At the Stage to Proceed Systematically and Independently
We interviewed Akira Ono, Chief Decommissioning Officer (CDO) at TEPCO, responsible for decommissioning and contaminated-water issues at the Fukushima Daiichi NPPs. We asked him about the company’s activities, the current status of the decommissioning work, and what to expect from now on. Ono is in charge of the decommissioning site on the front line, and says, “The environment has improved to the extent that decommissioning can be carried out as a systematic project with a planned schedule.” Looking ahead, he adds, for the sake of a safe, steady effort carried out over many years, that “we will also have to change.” He emphasized that, as the operator responsible for the project, TEPCO is fully committed to systematic, independent activities, including the issuance of the Mid-and-Long-Term Decommissioning Action Plan 2020.
– Would you tell us frankly what you think now, exactly one decade since the Fukushima Daiichi accident? Has decommissioning made progress according to the roadmap, and what are the current issues and future prospects?
Ono: At the time of the accident, I was assigned to TEPCO’s Tsurumi Branch in Kanagawa Prefecture. Immediately afterward, I worked on planned power outages. Nine months after the accident, I returned to Fukushima Daiichi. In June 2013, I took charge of the site as the site director of the station.
At that time, including the three years I was general manager, various problems arose every day. There were piles of issues to be resolved quickly, and I remember that I had no room to think ahead. I just physically moved around, responding to whatever the situation was.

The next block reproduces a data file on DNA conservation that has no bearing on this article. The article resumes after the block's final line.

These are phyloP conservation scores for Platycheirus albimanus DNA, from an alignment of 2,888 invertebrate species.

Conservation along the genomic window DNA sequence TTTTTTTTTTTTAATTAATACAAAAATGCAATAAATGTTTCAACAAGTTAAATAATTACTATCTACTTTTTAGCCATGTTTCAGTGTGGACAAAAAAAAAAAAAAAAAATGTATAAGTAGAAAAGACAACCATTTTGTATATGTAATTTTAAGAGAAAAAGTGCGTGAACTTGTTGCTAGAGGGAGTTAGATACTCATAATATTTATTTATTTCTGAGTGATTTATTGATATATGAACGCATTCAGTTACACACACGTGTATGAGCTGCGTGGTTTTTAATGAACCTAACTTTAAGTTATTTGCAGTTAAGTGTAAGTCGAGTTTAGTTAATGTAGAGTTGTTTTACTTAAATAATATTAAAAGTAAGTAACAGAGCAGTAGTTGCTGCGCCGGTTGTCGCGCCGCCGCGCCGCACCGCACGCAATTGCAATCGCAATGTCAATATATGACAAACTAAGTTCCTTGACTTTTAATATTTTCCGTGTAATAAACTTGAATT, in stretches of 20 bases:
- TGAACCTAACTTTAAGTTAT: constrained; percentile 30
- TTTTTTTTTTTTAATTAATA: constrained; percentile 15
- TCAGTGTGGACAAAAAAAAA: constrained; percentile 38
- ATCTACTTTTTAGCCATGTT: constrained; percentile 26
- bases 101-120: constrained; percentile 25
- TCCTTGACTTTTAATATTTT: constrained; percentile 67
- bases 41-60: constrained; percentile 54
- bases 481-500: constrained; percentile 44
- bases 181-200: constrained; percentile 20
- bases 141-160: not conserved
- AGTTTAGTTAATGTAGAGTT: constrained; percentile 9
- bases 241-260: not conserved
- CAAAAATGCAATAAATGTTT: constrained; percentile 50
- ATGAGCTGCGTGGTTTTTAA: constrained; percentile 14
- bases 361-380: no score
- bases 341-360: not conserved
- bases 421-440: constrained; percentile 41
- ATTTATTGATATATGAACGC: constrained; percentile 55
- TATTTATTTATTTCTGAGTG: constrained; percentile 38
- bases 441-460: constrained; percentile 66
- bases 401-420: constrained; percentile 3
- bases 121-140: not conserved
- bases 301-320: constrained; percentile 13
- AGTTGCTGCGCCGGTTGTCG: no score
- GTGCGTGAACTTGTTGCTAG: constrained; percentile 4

Looking back on the past decade, an environment is now in place where we will be able to make progress in decommissioning in a project-like manner, calmly, looking clearly at what things will be like ahead as we move forward.
In that respect, things have changed greatly since the time when I was general manager. In the course of the work, the roadmap has been revised five times. Still, decommissioning at Fukushima Daiichi itself has made steady progress.
Particularly in regard to contaminated water, the volume of water was increasing by 500 cubic meters per day at the beginning; now it is less than 150 cubic meters per day. Originally, there was water in the turbine buildings, as well as in the reactor buildings, but it has now been completely removed from the turbine buildings.
Overall, contaminated water countermeasures and the removal of the nuclear fuel have generally been carried out as planned.
On the other hand, the removal of the fuel debris is the major issue, and I think that we will have to work on it quite patiently. Yet, we have ascertained very well the conditions of the sites, and will address them from now on, according to the roadmap.
– You led the decommissioning work at Fukushima Daiichi as general manager from 2013 to 2016, and have been CDO of the Decommissioning Engineering Company since 2018. Personally, what has made you the happiest, and what did you find hardest?
Ono: Honestly, most things were hard when I was general manager. The worst experience was the loss of three workers. Now, the work environment has been improved so much that such human accidents can be avoided. It is incredibly painful to think that there were victims among those who were working so hard in such difficult conditions.